People sit at different booths set up at the Pacific Northwest Aerospace Conference on Wednesday, Feb. 7, 2024 in Lynnwood, Washington. (Olivia Vanni / The Herald)

Boeing had planned to ramp up production of the 737 MAX this month to 42 planes a month, but with the investigation ongoing, federal regulators capped production at the current 38 planes per month. The jet maker must seek federal approval to adjust the rate.

Mounir asked suppliers to stick to the target production rate of 42 planes per month, despite the current cap.

“We understand suppliers have had to hire workers and make investments ahead of the planned ramp-up,” Mounir said. “We ask you to bear with us.”

The rate could change later this year, depending on the results of an FAA audit expected this spring.

“At the end of that audit, we’re going to see what the findings are,” Mounir said.

The newest version of the 737, the MAX, is built in Renton. However, Boeing announced last year it would begin building some 737 MAX aircraft at the company’s Paine Field assembly plant sometime in 2024.

Space became available at the Everett factory after the company consolidated production of the Boeing 787 series to South Carolina in 2021 and discontinued the Boeing 747 series in December 2022.

A 737 production line has been set up at the Everett factory but is not yet operating, according to workers at the plant.

“We will work transparently with the FAA to complete all requirements to open the 737 MAX production line in Everett,” Boeing said Thursday in an email to The Daily Herald.

‘More boots on the ground’

Doug Ackerman, vice president of supplier quality for Boeing’s commercial airplanes division, also took the stage at this week’s gathering. Both Ackerman and Mounir began their talks by apologizing for the accident that occurred aboard Alaska Airlines flight 1282.

“When an event like that happens, it is an emotional event for us,” Ackerman said. “It is something that gets our undivided attention.”

“The first thing we need to do is be humble and reflective, and think about what we’re going to do next,” Ackerman added. “It is our deepest regret for what the passengers and crew went through on that flight and ultimately what all our customers experienced as a result of that. That is something that can’t happen again and (that) we have to do better on, and we’re going to keep focusing on that.”

After their FAA-approved inspections, nearly 95% of those planes have returned to service. But scrutiny of Boeing and Spirit AeroSystems, a Wichita, Kansas, company that makes 737 fuselages, continues.

The FAA will deploy “more boots on the ground closely scrutinizing and monitoring production and manufacturing activities,” the agency’s director, Michael Whitaker, told the House Transportation and Infrastructure Committee’s Aviation Subcommittee on Tuesday.

About two dozen FAA inspectors have been sent to monitor Boeing facilities. Another half-dozen are at Spirit AeroSystems facilities, Whitaker said.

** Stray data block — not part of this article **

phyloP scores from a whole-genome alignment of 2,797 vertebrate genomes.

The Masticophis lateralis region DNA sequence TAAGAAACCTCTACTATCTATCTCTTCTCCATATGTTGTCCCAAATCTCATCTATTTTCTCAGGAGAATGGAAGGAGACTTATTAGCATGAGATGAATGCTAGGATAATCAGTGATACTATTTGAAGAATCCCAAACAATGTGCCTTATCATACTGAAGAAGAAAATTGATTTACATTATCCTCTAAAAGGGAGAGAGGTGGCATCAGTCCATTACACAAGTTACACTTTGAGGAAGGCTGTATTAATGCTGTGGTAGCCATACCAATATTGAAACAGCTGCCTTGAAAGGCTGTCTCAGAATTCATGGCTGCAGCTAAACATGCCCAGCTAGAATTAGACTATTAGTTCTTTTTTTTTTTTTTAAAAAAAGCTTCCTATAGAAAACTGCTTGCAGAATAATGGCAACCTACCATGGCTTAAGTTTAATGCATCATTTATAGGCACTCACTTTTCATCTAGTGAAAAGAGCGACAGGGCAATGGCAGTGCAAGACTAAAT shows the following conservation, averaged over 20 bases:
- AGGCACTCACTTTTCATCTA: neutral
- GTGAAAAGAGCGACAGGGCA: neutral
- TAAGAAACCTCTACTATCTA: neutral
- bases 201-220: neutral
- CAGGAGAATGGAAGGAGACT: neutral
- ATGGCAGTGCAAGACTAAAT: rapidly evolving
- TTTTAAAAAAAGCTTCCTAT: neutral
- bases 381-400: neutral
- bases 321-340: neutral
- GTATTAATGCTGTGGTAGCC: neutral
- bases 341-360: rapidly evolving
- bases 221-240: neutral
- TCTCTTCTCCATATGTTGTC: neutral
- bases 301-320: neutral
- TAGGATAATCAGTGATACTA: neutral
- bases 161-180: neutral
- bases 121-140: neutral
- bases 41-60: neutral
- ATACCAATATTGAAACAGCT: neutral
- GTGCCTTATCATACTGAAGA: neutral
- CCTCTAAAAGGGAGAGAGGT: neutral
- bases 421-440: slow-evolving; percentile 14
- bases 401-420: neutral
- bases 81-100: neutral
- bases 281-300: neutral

“Boeing employees are encouraged to use our FAA hotline to report any safety concerns,” Whitaker added.

The need for rigorous quality control and safety measures at Boeing is being voiced throughout the airline and travel industry.

The president of Emirates, a major Dubai-based airline, told the Financial Times on Sunday that he has seen a “progressive decline” in Boeing standards. Emirates CEO Tim Clark blamed the decline on management mistakes — including “putting financial performance over engineering excellence,” according to an Associated Press report.

“They have got to instill this safety culture which is second to none,” Clark told the Financial Times. “They’ve got to get their manufacturing processes under review so there are no corners cut, etc. I’m sure (Boeing CEO) Dave Calhoun and Stan Deal (chief of Boeing’s commercial airplanes division) are on that … this is the last chance saloon.”

The heads of Alaska Airlines and United Airlines, which have the largest fleets of 737 MAX 9s, have also angrily called Boeing out, demanding answers and evidence of improvement.

Industry analyst Richard Aboulafia has been sharply critical of Boeing’s top leaders since the first MAX crisis four years ago. Aboulafia is the managing director of AeroDynamic Advisory, a Michigan consulting firm.

Aboulafia said Boeing leadership has shifted the focus from safety and quality control to cutting costs and ramping up production rates.

To right the ship, Aboulafia recommends a clean slate.

“People say all is doomed. I think they can turn it around and do a good job, if there is a regime change,” Aboulafia told the gathering.

Chris Celtruda, CEO of Valence Surface Technologies, urged Boeing executives to ditch the office and spend more time at the factory. Valence operates an Everett facility and has locations throughout the United States.

“You can’t run a company just with a spreadsheet,” Celtruda said at a panel discussion Wednesday. “You’ve got to get out on the shop floor. Talk to the guys on the floor, they’ll tell you what’s happening.”

Janice Podsada: 425-339-3097; jpodsada@heraldnet.com; Twitter: @JanicePods.